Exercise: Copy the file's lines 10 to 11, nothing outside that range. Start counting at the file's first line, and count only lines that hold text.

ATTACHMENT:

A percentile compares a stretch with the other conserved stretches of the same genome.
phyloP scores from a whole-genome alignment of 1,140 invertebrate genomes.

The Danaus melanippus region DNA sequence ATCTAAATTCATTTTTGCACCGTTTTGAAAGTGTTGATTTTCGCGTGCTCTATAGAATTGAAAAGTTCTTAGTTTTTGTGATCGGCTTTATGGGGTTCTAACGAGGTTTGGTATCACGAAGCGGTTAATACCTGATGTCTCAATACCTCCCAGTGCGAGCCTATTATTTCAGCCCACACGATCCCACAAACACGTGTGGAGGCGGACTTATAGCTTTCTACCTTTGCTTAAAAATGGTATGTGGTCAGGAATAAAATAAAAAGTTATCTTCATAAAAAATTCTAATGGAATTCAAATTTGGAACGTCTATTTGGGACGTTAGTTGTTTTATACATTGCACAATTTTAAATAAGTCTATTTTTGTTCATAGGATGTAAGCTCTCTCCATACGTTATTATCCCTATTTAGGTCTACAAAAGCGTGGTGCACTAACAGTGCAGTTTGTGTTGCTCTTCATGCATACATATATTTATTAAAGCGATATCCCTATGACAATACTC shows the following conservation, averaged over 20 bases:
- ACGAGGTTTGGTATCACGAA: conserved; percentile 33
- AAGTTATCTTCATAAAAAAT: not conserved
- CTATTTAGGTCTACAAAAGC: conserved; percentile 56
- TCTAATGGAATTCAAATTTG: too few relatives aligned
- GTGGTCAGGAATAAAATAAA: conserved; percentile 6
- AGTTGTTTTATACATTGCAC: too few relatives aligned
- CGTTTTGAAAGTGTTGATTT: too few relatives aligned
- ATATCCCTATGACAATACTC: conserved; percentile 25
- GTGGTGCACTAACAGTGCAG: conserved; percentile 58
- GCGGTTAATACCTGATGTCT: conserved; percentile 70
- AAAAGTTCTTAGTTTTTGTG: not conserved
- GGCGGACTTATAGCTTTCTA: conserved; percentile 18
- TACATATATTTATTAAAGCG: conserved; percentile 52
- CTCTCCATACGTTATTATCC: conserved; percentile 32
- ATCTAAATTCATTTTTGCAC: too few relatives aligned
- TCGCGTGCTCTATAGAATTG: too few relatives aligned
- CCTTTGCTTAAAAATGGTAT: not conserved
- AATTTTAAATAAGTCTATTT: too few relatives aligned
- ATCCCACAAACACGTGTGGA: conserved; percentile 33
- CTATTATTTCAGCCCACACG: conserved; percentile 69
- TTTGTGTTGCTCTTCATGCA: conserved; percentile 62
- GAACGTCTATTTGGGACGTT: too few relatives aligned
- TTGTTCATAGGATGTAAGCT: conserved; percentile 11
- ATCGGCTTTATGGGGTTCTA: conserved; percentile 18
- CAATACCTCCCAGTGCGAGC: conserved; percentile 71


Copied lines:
- CGTTTTGAAAGTGTTGATTT: too few relatives aligned
- ATATCCCTATGACAATACTC: conserved; percentile 25